To a comment: To be perfectly honest, this is how I approached “libertarianism” from the beginning, back in 1990–owing to the influence that awakened my mind. I saw it not so much as a required evolution in “practical politics,” as society is currently arranged, but more as a need to “evolve” (or motivate) the “practical mind” to the next stage of its necessary development. Understand: human consciousness (conceptual, integrative) is the greatest power in the universe, per se. It is the only power capable of purposefully controlling all of existence / the universe (think about it: on what foundation does knowledge rest?). We already have human consciousness. We’ve had it for about 3,000 years or so (if the late Julian Jaynes in The Origin of Consciousness in the Breakdown of the Bi-Cameral Mind is to be believed). All the potential is there. But I see “children” raising their fists in the streets all over the world, demanding “their fair share.” I’d love to be on the verge of concluding that the problem is existential, metaphysical. But I’m talking about things so fundamental that we’re not dealing with a “bug” in consciousness. That’s impossible (again: the foundation of knowledge?). There are…
Entries from April 2006
April 1st, 2006 · 7 Comments · Politics & Culture
April 3rd, 2006 · 31 Comments · Motivation & Lifestyle
One of my greatest memories of growing up in Reno, Nevada was our annual deer-hunting trips up north to Elko County, within eyeshot of the Ruby Mountains. My family (grandfather, grandmother, dad, mom, and assorted others) hunted deer exclusively with scoped .243 bolt-action rifles. That was the only suitable gun with which to hunt mule deer in Nevada’s sagebrush and open spaces, in our not-so-humble opinions. Why? Well, as I’ve stated, our hunting ethic was always about eating what we kill and we’d all seen way too much meat ruined by overkill with 30-06s and 7mms. Anyway, fast forward to the early 80s. I was going to college in Oregon and had occasion to go on a deer-hunting trip in western Oregon with my brother and some friends. We were hunting for whitetail, as I recall, and there was thick greenery everywhere. I quickly discovered that a scope was worthless (you get an eyeful of blurry green). A friend had a good old lever-action model 94 Winchester 30-30 he let me borrow, and I just loved that gun. Ever since, I always thought about getting one. Then, the other day, I read something over a Kim’s place and I knew…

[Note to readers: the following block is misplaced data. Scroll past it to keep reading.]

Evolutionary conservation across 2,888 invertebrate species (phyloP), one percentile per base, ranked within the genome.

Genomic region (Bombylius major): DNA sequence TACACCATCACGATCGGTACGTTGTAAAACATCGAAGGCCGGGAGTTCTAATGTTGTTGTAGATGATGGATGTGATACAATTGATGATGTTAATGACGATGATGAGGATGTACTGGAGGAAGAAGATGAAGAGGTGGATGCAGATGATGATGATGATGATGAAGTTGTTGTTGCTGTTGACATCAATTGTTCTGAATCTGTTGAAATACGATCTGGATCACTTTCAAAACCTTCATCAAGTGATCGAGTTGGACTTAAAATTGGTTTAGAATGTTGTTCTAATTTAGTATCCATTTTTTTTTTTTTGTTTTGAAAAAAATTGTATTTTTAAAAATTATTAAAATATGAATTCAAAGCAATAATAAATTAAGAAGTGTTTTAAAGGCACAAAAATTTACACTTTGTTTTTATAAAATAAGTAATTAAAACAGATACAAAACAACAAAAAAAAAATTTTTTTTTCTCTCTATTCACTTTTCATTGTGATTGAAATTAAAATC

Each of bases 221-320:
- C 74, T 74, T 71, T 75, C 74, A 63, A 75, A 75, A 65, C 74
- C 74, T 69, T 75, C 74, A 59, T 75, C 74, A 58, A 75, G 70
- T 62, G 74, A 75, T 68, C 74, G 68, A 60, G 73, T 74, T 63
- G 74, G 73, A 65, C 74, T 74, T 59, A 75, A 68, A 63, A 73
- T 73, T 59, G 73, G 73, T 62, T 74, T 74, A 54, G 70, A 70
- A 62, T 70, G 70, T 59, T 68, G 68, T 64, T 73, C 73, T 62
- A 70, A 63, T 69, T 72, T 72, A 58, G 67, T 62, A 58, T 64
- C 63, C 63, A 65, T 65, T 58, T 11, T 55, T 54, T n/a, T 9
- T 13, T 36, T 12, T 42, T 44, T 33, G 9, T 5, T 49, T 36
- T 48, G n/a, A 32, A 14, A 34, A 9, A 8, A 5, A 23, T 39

April 4th, 2006 · 18 Comments · Politics & Culture
Reason’s Tim Cavanaugh highlights a couple of recent studies (748 patients and 1,800 patients) that suggest that not only is prayer for the sick of no measurable therapeutic benefit, it often measurably hurts, i.e., makes people worse off. God comes up empty-handed in the largest, longest study of the effect of intercessory prayer. In a study of 1,800 heart bypass surgery patients, the American Heart Journal finds that remote orisons not only don’t make any difference, they actually make things worse. My own experience with religion in youth leads me to a particular understanding. In my observation, the more religious people appeared outwardly, the worse they did at just about everything — especially financially. Often, their lives could be clearly seen as on a long, steady downward trend. Those same people, once they begin to turn away from religion as a day-to-day affair seemed to do better at manging their lives and prospering as human beings (by my standards, of course). Now, granting that such study data is objective, how do you square it with your beliefs? It seems to me that you’ve basically got to conclude that either your God is a completely evil sonofabitch, or there just isn’t…